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Logo of nihpaAbout Author manuscriptsSubmit a manuscriptNIH Public Access; Author Manuscript; Accepted for publication in peer reviewed journal;
J Control Release. Author manuscript; available in PMC Feb 28, 2013.
Published in final edited form as:
PMCID: PMC3288896
NIHMSID: NIHMS335072

Calcium Phosphate Nanoparticles with an Asymmetric Lipid Bilayer Coating for siRNA Delivery to the Tumor

Abstract

Calcium phosphate (CaP) nanoparticles(NP) with an asymmetric lipid bilayer coating have been designed for targeted delivery of siRNA to the tumor. An anionic lipid, dioleoylphosphatydic acid (DOPA), was employed as the inner leaflet lipid to coat the nano-size CaP cores, which entrap the siRNA, such that the coated cores were soluble in organic solvent. A suitable neutral or cationic lipid was used as the outer leaflet lipid to form an asymmetric lipid bilayer structure verified by the measurement of NP zeta potential. The resulting NP was named LCP-II with a size of about 25 to 30 nm in diameter and contained a hollow core as revealed by TEM imaging. PEGylation of NP was done by including a PEG-phospholipid conjugate, with or without a targeting ligand anisamide, in the outer leaflet lipid mixture. The sub-cellular distribution studied in the sigma receptor positive human H460 lung cancer cells indicated that LCP-II could release more cargo to the cytoplasm than our previous lipid/protamine/DNA (LPD) formulation, leading to a significant (~40 fold in vitro and ~4 fold in vivo) improvement in siRNA delivery. Bio-distribution study showed that LCP-II required more PEGylation for MPS evasion than the previous LPD, probably due to increased surface curvature in LCP-II.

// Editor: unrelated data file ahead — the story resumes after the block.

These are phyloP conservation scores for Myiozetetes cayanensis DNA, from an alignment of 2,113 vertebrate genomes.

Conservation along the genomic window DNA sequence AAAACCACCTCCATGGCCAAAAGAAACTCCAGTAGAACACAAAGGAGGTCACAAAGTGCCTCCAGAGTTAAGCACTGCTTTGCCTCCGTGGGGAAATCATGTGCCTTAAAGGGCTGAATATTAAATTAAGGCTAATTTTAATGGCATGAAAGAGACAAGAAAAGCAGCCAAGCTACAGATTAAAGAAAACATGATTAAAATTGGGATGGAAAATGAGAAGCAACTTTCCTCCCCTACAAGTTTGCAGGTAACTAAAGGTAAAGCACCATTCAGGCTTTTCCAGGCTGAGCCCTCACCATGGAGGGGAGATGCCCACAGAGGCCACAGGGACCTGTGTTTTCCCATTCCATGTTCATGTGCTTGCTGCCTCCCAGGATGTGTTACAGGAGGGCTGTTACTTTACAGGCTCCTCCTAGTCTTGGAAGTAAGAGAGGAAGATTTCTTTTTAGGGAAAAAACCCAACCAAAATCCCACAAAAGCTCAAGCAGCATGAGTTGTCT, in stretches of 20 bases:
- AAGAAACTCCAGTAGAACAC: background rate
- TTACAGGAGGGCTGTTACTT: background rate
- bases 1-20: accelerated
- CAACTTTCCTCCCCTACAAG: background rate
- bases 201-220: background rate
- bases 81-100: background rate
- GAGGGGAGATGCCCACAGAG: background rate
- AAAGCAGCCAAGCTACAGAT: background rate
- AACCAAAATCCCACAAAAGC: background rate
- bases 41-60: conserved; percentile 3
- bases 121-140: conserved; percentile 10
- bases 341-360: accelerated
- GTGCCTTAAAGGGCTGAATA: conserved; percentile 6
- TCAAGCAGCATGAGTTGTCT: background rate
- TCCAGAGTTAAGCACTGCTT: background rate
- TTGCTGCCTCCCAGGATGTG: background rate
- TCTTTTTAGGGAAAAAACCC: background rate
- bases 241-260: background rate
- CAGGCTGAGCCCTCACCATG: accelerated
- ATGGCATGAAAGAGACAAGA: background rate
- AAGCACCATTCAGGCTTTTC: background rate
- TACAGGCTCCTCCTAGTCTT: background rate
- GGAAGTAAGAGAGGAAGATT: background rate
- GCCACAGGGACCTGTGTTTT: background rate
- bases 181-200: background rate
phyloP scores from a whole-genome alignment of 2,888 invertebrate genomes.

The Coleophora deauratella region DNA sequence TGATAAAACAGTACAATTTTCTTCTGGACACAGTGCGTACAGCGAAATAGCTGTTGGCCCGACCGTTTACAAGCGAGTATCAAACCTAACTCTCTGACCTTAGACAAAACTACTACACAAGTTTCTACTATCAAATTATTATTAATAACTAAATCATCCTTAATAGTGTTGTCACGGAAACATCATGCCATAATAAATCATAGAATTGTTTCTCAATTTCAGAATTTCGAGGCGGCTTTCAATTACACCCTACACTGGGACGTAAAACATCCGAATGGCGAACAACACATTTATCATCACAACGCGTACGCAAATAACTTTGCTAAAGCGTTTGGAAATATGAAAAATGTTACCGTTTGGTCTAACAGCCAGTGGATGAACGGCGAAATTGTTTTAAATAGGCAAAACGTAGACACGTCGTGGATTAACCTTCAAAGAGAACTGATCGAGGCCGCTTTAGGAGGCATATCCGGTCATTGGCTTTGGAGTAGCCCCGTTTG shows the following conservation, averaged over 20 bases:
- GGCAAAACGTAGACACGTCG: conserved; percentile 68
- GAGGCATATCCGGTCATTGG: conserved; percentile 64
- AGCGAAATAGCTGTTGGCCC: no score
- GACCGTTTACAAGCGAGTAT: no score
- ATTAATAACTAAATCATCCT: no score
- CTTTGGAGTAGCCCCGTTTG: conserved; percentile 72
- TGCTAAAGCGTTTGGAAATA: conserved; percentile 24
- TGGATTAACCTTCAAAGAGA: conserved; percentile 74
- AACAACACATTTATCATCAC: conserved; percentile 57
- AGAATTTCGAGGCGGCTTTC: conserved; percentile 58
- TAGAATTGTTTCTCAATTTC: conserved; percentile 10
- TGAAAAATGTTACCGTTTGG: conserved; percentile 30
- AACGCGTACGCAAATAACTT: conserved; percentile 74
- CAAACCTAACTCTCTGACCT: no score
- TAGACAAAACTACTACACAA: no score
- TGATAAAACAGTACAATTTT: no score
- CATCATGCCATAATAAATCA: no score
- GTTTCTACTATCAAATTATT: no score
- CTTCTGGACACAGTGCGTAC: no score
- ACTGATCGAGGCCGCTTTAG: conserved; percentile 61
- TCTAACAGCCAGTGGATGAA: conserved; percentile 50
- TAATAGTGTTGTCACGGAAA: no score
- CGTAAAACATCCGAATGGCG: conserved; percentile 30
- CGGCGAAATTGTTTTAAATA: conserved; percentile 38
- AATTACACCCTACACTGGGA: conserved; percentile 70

Keywords: Asymmetric lipid bilayer, Calcium phosphate, Nanoparticle, siRNA delivery

1. Introduction